A new study puts the “brain drain hypothesis”—the idea that just having a phone next to you impacts your cognition—to the test to see if the science passes muster.
Shayla Love: This is Scientific American’s 60-Second Science. I’m Shayla Love.
Tell me if this sounds familiar. You’re trying to get some work done, and you find yourself continually picking up your cell phone. In frustration, you might slam the phone down beside you and swear to leave it alone—theoretically allowing you to focus on what you’re doing.
Right now my phone is sitting next to me untouched. But have I really protected myself from its distractions or its ability to impact my mind? The answer is no, according to a well-known study in the Journal of the Association for Consumer Research from 2017 entitled “Brain Drain: The Mere Presence of One’s Own Smartphone Reduces Available Cognitive Capacity.”
Cognitive and social psychologist Adrian Ward and his colleagues proposed the “brain drain hypothesis” by showing that just having a phone next to you could impact cognition—specifically, working memory, or the mental system that helps us hold information about what we’re currently doing at a given moment.
Ward: The way we measure it is by having people remember words and solve math problems at the same time. And the idea there is that those are two very different cognitive skills, word memory and math problems, but they’re tapping into that same general cognitive resource.
Love: In those experiments, people either had their phones on a desk, in their pockets or bags, or in the next room. The farther away a person’s phone was, the better they did on those tasks.
Ward: Even when you’re not consciously thinking about your phone, the process of not thinking about your phone requires some cognitive resources.
Love: This was an intriguing, though slightly concerning, finding that triggered more studies on how the presence of our smartphones might be influencing how well we’re able to think. But in a new meta-analysis that looked at data from 27 different brain drain studies, the story of the brain drain hypothesis has gotten a little more complicated.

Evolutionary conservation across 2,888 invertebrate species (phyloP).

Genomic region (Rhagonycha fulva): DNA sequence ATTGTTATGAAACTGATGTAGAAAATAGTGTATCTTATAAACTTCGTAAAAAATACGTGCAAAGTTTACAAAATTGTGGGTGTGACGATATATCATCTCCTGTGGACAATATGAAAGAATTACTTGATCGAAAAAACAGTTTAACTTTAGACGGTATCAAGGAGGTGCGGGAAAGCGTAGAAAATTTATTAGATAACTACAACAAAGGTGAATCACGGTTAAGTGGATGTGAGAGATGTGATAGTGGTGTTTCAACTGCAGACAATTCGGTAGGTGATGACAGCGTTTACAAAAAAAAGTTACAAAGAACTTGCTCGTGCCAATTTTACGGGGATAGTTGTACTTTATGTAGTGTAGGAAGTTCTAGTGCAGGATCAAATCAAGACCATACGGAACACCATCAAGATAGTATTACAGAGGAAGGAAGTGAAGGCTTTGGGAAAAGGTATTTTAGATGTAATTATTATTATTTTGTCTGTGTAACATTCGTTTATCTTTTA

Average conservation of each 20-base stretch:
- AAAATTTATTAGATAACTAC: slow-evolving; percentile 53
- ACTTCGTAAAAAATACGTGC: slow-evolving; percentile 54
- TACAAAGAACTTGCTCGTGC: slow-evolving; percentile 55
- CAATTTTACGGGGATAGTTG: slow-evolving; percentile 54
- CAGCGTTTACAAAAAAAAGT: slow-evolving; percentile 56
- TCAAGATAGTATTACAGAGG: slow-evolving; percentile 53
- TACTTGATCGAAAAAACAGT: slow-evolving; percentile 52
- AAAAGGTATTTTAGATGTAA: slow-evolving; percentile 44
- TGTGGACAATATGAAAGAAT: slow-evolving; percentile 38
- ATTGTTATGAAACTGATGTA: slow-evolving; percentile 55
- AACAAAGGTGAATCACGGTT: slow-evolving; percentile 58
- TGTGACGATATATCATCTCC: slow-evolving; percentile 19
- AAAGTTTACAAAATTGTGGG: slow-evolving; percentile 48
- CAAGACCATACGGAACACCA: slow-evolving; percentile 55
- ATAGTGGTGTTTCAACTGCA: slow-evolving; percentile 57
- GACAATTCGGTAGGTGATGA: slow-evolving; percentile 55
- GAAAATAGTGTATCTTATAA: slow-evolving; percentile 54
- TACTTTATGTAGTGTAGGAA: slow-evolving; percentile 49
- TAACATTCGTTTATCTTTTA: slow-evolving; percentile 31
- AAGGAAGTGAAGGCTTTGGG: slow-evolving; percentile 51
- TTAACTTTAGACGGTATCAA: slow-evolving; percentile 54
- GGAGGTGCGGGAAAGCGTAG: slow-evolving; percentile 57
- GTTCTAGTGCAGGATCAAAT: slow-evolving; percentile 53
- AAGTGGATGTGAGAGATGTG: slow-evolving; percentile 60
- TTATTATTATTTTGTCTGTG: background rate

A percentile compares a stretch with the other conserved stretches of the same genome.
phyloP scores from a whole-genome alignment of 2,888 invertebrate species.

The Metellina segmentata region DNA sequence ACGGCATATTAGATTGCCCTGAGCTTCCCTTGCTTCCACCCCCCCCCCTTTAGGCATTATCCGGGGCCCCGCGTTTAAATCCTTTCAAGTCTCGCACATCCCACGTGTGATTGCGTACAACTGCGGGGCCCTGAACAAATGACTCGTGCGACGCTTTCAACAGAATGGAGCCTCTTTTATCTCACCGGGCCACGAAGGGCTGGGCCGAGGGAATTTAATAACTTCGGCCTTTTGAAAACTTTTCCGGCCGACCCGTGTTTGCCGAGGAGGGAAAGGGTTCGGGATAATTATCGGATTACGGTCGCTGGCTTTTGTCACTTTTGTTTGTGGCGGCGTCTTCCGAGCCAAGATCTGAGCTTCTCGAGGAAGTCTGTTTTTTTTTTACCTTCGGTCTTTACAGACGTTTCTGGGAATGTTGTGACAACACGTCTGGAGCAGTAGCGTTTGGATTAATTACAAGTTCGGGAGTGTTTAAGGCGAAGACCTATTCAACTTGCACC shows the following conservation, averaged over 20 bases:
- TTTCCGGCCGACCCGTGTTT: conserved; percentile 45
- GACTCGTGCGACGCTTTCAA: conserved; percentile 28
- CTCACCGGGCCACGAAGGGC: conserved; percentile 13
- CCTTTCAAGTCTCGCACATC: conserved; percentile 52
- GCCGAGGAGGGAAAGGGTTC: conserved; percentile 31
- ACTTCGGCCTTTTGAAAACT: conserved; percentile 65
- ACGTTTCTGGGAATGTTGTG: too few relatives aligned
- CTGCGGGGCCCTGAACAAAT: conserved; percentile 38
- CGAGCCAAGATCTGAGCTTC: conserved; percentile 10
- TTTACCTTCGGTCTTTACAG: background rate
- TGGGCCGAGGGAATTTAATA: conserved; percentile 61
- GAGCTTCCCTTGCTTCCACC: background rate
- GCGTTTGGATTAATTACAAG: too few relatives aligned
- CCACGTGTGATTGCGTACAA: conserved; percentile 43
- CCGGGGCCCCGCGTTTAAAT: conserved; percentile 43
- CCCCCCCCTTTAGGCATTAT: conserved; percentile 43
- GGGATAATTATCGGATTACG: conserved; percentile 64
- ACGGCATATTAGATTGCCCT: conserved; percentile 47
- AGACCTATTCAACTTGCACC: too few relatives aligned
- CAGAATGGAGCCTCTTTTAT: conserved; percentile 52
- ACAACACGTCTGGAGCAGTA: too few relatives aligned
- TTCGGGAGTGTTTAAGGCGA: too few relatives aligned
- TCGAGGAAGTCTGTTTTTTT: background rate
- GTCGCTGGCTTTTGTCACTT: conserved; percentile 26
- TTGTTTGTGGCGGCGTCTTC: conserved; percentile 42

Doug Parry: If it’s just sitting next to you while you’re working, is that a problem or not? And I think that’s quite an important question to answer, to know more about.
Love: That’s Doug Parry, a lecturer at Stellenbosch University, who studies socioinformatics and who did the meta-analysis—a study in which data from multiple published papers are combined together and reanalyzed.
Parry became interested in brain drain first from studying multitasking and then from investigating something called “online vigilance…”
Parry: …which is essentially this idea that we’re constantly aware of the online world, the mobile world around us. We’re thinking, we’re ruminating about, you know, the news cycle, the—our friends and family that we can connect to through our—through our phone, and so on.
Love: Parry’s work on online vigilance led him to wonder how strong brain drain’s effects really are.
Parry: I saw that there’s a need to kind of bring together the sort of 20 to 30 studies that have been conducted over the last—it’s about seven or eight years—on this phenomenon and see across the studies “What do we actually know about the so-called brain drain hypothesis?” and, that is, “It’s a meaningful effect? Is it a consistent effect?”
Love: Past studies on brain drain looked primarily at five cognitive functions: working memory, sustained attention, inhibitory control, cognitive flexibility and fluid intelligence. Parry lumped together data for each of these functions individually and then did a sixth analysis where he looked at all the results together. In the end, he looked at 56 effect sizes on how phones affect our minds from 27 studies in 25 publications.